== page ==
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Cruelty to Animals: Mechanized Madness

The green pastures and idyllic barnyard scenes of years past are now distant memories. On today's factory farms, animals are crammed by the thousands into filthy windowless sheds, wire cages, gestation crates, and other confinement systems. These animals will never raise their families, root in the soil, build nests, or do anything that is natural to them. They won't even feel the sun on their backs or breathe fresh air until the day they are loaded onto trucks bound for slaughter.

Animals on today's factory farms have no legal protection from cruelty that would be illegal if it were inflicted on dogs or cats: neglect, mutilation, genetic manipulation, and drug regimens that cause chronic pain and crippling, transport through all weather extremes, and gruesome and violent slaughter. Yet farmed animals are no less intelligent or capable of feeling pain than are the dogs and cats we cherish as companions.

The factory farming system of modern agriculture strives to maximize output while minimizing costs. Cows, calves, pigs, chickens, turkeys, ducks, geese, and other animals are kept in small cages, in jam-packed sheds, or on filthy feedlots, often with so little space that they can't even turn around or lie down comfortably. They are deprived of exercise so that all their bodies' energy goes toward producing flesh, eggs, or milk for human consumption. The giant corporations that run most factory farms have found that they can make more money by cramming animals into tiny spaces, even though many of the animals get sick and some die. Industry journal National Hog Farmer explains, "Crowding Pigs Pays," and egg-industry expert Bernard Rollins writes that "chickens are cheap; cages are expensive."

They are fed drugs to fatten them faster and to keep them alive in conditions that would otherwise kill them, and they are genetically altered to grow faster or to produce much more milk or eggs than they would naturally. Many animals become crippled under their own weight and die within inches of water and food.

While the suffering of all animals on factory farms is similar, each type of farmed animal faces different types of cruelty.
  • Chickens killed for their flesh in the United States are bred and drugged to grow so quickly that their hearts, lungs, and limbs often can't keep up.
  • Hens used for eggs live six or seven to a battery cage the size of a file drawer, thousands of which are stacked tier upon tier in huge, filthy warehouses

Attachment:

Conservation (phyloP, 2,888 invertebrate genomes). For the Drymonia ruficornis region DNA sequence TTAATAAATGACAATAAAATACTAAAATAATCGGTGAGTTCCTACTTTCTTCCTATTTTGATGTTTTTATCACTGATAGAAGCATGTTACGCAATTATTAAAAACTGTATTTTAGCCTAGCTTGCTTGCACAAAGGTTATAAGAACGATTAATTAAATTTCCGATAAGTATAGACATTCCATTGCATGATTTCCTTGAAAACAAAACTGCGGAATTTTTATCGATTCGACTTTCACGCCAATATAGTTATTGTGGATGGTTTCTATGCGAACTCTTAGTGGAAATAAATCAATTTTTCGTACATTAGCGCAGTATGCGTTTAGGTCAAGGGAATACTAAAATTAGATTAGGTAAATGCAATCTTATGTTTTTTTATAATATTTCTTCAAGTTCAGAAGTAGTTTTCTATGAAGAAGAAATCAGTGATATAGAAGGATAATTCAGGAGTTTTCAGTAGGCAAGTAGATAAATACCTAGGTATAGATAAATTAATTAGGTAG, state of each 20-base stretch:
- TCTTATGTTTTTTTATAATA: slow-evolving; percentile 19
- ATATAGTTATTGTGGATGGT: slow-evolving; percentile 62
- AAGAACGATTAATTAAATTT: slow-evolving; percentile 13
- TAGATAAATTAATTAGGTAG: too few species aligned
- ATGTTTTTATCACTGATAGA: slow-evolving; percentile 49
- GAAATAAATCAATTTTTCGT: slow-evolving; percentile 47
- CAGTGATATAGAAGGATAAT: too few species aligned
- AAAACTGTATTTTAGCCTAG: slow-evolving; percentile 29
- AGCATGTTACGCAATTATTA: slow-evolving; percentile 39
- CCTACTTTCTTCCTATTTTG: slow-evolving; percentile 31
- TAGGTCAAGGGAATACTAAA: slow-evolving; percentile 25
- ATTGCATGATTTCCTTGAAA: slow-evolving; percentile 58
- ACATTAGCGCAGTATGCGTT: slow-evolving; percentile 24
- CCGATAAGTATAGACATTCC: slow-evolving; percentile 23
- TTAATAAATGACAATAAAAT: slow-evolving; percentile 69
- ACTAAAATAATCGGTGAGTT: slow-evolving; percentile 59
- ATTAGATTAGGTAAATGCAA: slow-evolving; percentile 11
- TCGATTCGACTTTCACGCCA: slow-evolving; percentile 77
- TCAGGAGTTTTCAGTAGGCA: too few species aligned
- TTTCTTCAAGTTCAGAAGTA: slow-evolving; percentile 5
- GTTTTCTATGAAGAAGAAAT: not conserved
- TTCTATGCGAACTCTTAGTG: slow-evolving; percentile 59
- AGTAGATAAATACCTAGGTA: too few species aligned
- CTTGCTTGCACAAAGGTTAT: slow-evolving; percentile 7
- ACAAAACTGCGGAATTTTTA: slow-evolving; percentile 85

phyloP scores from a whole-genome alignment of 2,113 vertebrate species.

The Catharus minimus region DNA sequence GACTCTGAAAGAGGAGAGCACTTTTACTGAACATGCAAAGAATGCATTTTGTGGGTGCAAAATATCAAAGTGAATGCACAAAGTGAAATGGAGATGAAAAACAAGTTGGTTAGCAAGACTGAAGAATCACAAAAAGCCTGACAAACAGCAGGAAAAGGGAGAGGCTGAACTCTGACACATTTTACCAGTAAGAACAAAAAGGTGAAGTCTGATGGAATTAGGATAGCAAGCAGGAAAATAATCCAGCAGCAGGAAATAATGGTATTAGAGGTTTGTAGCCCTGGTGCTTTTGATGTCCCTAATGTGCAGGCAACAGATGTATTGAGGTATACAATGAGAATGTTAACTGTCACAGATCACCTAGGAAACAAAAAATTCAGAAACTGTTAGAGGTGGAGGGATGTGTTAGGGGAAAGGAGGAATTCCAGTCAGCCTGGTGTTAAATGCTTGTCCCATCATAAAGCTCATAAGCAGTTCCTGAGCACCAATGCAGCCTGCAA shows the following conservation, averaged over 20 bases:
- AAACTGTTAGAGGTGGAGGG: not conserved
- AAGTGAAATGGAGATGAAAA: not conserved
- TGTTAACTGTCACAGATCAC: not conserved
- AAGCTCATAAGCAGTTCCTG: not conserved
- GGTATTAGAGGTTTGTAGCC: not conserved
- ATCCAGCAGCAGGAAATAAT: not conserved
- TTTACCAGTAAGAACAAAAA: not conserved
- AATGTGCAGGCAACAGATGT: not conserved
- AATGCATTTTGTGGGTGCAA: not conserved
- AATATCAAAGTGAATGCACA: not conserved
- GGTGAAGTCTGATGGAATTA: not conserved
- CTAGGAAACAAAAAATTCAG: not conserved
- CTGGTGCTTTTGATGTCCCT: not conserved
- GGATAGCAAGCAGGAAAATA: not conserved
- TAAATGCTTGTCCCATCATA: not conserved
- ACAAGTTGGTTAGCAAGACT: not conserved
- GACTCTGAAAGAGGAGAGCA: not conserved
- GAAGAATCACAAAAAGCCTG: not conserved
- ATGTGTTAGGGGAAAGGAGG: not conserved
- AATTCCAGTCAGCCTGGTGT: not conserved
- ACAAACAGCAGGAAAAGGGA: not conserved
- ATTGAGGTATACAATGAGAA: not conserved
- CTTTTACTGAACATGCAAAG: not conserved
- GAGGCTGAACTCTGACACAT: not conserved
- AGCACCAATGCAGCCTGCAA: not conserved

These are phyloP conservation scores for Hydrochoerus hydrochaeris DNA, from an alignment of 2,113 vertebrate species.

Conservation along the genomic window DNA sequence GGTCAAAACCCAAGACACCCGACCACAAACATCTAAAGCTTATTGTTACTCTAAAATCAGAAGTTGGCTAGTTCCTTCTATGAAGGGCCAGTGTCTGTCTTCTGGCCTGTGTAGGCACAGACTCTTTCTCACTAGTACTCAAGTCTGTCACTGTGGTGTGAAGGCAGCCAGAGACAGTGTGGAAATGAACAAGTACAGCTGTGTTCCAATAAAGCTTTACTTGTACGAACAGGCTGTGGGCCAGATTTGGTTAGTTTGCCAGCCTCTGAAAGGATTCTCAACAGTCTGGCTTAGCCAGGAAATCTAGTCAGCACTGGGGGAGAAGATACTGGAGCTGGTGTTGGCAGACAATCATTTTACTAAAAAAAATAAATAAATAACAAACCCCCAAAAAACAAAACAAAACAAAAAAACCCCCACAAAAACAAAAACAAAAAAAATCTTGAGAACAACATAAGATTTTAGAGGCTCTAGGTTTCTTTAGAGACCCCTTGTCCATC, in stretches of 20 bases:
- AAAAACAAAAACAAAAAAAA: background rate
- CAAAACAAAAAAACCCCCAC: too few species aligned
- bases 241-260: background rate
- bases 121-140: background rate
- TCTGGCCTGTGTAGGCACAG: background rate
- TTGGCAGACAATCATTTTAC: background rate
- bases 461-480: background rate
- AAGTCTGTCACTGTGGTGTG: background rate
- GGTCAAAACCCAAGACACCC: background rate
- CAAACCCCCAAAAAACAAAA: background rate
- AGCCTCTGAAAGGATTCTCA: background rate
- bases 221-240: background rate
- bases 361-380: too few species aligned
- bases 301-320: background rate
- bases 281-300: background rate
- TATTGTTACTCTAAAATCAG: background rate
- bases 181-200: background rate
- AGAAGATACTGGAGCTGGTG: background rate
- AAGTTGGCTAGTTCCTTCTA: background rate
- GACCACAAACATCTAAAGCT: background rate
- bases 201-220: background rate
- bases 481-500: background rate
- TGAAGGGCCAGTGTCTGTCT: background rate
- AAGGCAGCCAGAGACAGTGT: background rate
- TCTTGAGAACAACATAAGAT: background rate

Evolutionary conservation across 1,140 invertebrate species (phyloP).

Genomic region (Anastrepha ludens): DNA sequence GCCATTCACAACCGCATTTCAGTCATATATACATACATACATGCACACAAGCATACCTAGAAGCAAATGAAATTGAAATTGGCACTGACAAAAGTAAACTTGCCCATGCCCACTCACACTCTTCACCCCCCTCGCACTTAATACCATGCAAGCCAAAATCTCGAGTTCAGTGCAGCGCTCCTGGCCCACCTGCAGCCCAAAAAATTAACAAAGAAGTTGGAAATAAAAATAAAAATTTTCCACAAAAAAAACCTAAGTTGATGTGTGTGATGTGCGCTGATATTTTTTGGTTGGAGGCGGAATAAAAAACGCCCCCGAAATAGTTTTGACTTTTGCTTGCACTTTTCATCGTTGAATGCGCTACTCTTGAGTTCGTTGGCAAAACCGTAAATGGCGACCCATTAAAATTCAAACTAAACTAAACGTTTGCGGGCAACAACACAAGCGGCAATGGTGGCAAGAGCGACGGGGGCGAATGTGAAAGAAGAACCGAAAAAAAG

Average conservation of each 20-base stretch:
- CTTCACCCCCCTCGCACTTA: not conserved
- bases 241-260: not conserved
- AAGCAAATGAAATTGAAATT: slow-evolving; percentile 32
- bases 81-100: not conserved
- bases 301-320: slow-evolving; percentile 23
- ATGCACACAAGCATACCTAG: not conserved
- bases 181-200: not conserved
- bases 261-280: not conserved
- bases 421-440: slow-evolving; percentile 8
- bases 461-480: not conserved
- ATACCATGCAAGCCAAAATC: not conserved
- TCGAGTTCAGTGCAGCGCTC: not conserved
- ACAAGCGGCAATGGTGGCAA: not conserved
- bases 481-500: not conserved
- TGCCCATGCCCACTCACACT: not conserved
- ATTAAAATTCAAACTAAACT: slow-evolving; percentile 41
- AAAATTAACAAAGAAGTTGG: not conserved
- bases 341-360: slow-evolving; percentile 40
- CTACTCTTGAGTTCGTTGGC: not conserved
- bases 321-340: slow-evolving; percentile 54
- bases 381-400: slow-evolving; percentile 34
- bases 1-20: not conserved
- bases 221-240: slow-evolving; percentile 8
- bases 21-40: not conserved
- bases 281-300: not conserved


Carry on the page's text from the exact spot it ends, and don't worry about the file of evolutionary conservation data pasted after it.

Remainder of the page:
• Cattle are castrated, their horns are ripped out of their heads, and third-degree burns (branding) are inflicted on them, all without any pain relief. .
  • Cows used for their milk are drugged and bred to produce unnatural amounts of milk; they have their babies stolen from them shortly after birth and sent to notoriously cruel veal farms so that humans can drink the calves' milk.
  • Mother pigs on factory farms are confined to crates so small that they are unable to turn around or even lie down comfortably.
  • Fish on aquafarms spend their entire lives in cramped, filthy enclosures, and many suffer from parasitic infections, diseases, and debilitating injuries. Conditions on some farms are so horrendous that 40 percent of the fish may die before farmers can kill and package them for food.
  • Turkeys' beaks and toes are burned off with a hot blade. Many suffer heart failure or debilitating leg pain, often becoming crippled under the weight of their genetically manipulated and drugged bodies.
When they have finally grown large enough, animals raised for food are crowded onto trucks and transported over many miles through all weather extremes to the slaughterhouse. Those who survive this nightmarish journey will have their throats slit, often while they are still fully conscious. Many are still conscious when they are plunged into the scalding water of the defeathering or hair-removal tanks or while their bodies are being skinned or hacked apart.

Take a stand against cruelty to animals: By switching to a vegetarian diet, you will save more than 100 animals a year.
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